Saburo was one of the first two Japanese Americans along with Fumitake Nagato to be buried in Arlington National Cemetery with full military honors.  Honorary pallbearers included the following individuals: General Jacob Devers, Commanding General of the Army Ground Forces who commanded the Sixth Army Group under which the 442nd fought in France; Major General John E. Dahlquist, Commanding Officer of the 36th Texas Division to which the 442nd was attached for the offensive in France; Colonel Charles W. Pence, Commander of the 442nd; Colonel Virgil R. Miller, Commander of the 442nd RCT after Colonel Pence was wounded in the Vosges; Colonel Charles H. Owens, wartime commander of the 141st Infantry Regiment, parent company unit of the Lost Battalion; Mike Masaoka, National Legislative Director of the Japanese American Citizens League (JACL) and former 442nd member; Ira Shimasaki, President of the WDC JACL Chapter; and Jesse S. Shima, Head of the Japan -America Society of Washington, D.C. 

General Jacob L. Devers said, “There is one supreme and final test of loyalty to one’s native land. This test is readiness and willingness to fight for, and if need be, to die for one’s country. These Americans, and their fellow Nisei veterans, passed that test with colors flying. They proved their loyalty and devotion beyond all question. The United States Army salutes you, Pfc. Fumitake Nagato and Pfc. Saburo Tanamachi. You and your compatriots will live in our hearts and our history as Americans, first class.”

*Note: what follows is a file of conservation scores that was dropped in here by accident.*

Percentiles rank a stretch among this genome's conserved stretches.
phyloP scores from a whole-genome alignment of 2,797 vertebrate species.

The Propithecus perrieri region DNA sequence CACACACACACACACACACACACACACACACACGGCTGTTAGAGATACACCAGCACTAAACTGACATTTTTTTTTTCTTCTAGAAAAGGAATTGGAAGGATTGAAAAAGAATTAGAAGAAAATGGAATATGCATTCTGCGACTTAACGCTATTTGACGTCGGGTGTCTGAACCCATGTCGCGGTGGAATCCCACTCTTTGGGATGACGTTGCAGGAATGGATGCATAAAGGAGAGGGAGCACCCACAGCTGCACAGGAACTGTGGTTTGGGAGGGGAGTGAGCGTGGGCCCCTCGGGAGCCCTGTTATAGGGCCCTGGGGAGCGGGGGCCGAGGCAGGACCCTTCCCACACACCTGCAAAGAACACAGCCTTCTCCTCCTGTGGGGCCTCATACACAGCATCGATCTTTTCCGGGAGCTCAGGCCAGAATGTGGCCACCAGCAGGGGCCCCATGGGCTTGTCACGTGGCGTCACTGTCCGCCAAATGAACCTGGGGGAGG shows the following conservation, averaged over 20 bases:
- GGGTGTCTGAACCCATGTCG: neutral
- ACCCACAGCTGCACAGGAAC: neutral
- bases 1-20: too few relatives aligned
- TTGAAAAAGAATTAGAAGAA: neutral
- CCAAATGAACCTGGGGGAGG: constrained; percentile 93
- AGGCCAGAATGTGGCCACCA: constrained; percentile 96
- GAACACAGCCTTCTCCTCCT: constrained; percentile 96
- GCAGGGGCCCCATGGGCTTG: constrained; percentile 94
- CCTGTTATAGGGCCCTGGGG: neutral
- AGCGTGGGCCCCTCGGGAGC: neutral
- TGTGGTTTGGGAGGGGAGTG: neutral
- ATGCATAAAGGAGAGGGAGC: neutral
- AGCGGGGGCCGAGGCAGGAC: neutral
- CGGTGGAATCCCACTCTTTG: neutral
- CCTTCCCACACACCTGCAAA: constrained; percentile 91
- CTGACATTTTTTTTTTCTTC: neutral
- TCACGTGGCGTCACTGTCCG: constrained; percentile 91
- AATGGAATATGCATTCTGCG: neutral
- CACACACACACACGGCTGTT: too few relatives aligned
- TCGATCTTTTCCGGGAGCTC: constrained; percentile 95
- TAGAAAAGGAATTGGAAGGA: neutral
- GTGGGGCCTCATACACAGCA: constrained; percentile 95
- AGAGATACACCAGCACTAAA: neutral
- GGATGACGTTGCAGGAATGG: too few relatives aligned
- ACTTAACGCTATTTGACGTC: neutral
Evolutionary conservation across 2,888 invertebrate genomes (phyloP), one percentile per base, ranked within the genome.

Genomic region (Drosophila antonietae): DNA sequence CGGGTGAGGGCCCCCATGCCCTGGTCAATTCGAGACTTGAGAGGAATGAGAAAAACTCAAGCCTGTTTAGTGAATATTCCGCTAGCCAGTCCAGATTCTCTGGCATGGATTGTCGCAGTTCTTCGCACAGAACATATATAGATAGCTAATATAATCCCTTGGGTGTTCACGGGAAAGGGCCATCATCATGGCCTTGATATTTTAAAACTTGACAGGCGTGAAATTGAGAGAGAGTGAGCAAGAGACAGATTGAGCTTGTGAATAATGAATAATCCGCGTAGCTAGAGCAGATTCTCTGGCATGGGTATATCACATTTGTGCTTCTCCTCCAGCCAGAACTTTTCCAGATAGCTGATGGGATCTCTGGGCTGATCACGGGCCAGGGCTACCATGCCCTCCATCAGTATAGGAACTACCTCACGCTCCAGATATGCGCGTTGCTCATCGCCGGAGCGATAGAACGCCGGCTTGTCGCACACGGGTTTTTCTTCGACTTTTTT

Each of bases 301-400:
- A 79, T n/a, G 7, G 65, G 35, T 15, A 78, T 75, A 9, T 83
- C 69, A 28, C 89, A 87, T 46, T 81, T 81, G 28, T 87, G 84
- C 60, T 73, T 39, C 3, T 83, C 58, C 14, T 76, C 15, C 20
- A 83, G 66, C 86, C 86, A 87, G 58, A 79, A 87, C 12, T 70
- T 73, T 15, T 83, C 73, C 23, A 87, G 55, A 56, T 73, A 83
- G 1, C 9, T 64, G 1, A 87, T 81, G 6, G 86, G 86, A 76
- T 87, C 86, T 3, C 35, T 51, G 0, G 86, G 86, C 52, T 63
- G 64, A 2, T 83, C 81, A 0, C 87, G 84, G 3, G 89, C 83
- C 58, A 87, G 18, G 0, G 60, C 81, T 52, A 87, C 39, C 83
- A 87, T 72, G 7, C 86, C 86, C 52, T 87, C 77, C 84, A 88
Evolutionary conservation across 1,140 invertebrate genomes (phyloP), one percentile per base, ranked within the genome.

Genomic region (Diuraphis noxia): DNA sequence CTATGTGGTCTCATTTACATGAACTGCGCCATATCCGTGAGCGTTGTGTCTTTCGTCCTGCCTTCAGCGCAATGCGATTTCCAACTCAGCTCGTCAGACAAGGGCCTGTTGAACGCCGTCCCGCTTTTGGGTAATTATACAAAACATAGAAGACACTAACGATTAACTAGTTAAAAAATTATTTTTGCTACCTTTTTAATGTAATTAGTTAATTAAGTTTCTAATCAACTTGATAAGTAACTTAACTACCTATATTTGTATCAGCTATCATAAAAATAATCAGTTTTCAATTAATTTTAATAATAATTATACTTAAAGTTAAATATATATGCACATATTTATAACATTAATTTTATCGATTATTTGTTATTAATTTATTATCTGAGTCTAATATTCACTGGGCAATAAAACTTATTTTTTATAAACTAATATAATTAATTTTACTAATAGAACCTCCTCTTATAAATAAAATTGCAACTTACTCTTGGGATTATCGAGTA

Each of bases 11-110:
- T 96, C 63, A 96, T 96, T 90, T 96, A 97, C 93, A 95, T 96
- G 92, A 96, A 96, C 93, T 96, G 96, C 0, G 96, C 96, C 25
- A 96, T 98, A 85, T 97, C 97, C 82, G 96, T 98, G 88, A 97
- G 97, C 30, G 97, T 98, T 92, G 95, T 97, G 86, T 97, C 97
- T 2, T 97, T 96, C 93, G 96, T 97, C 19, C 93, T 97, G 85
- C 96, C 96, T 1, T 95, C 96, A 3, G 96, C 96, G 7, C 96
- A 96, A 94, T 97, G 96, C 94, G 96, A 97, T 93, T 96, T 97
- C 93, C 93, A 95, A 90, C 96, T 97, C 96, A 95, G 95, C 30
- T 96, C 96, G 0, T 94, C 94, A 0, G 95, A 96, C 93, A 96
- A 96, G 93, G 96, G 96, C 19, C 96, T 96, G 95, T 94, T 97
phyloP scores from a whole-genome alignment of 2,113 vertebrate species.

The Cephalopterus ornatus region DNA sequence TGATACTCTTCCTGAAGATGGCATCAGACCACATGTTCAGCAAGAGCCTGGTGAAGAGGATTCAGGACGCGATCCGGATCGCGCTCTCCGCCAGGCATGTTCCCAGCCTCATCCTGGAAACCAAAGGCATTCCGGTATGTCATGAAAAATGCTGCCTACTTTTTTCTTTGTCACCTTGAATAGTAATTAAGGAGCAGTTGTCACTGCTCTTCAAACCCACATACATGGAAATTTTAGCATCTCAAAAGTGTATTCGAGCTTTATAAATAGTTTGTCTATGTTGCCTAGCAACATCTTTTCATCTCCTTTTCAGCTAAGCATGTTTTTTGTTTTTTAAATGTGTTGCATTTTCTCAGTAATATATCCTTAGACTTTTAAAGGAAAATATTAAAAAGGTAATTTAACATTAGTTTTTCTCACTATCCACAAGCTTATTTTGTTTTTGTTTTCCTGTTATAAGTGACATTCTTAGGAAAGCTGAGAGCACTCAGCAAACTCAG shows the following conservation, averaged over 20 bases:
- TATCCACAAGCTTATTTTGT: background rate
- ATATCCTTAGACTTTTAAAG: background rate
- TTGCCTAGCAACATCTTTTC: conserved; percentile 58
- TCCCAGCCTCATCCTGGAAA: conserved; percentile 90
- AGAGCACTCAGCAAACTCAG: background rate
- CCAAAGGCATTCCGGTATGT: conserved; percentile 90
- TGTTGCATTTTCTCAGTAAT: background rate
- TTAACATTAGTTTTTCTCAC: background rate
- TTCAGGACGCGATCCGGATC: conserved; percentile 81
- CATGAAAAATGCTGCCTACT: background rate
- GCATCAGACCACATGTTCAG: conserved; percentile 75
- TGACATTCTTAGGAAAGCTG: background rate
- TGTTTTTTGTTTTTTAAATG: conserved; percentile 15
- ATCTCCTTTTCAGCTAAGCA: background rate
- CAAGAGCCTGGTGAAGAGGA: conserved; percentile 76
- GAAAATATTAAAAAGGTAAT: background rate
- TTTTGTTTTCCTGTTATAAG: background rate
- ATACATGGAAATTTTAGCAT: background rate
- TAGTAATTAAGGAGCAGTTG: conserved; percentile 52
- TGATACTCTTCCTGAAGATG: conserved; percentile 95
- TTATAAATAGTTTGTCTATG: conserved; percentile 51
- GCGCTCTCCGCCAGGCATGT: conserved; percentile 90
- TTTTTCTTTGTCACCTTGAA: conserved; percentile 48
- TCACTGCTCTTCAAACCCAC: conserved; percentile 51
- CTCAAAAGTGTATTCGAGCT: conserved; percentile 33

Goro Tanamachi, born on May 27, 1919, enlisted in the Army Air Corps in 1940, was sent to aviation technical school, and graduated as an airplane mechanic.  He was removed from duty  after December 7, 1941. When the 442nd RCT was formed in February 1943, Goro was sent to Camp Shelby initially as a member of the training cadre and then deployed to Italy and France with the 442nd. While in France, he was called to identify the body of his older brother Saburo on October 29, 1944. Goro earned four Bronze Star Medals and was honorably discharged on August 4, 1945. 

Walter Tanamachi was the youngest brother born on May 30, 1925.  He was assigned to the Port of Bremerhaven, Germany, around 1945.  He was selected for Officer Candidate School and received his commission as Second Lieutenant.  Following his discharge, he attended Texas A&M University on the G.I. Bill and graduated in 1952. 

Born on August 18, 1923, Taira Nakao was incarcerated in Rohwer, Arkansas, along with his mother, 2 sisters, and younger brother. He was able to find work on his brother-in-law, Jerry Jiro Tanamachi’s farm after his older sister, Kikuko Nakao Tanamachi, married Jerry and moved to Texas. It was in Texas where he was drafted into the Army and was assigned to the MIS due to his abilities to speak, read, and write in Japanese. He served in Tokyo during the Occupation of Japan. 

 Nobumasa “Happy” Kitayama born on February 2, 1925, graduated from Donna High School in 1943. He was drafted into the Army where he served his country as a sharpshooter and was promoted to sergeant after only 18 months.  He was honorably discharged in 1946 and returned to Donna, Texas, to take over the family farm.

The Go For Broke Nisei Soldier Stamp will honor each of these outstanding uncles, as well as each of our beloved Nisei veterans across the nation who served valiantly during WWII.  It is, indeed, a most fitting way to honor and remember our Heroes!

Sandra Tanamachi (Nakata), Lake Jackson, Texas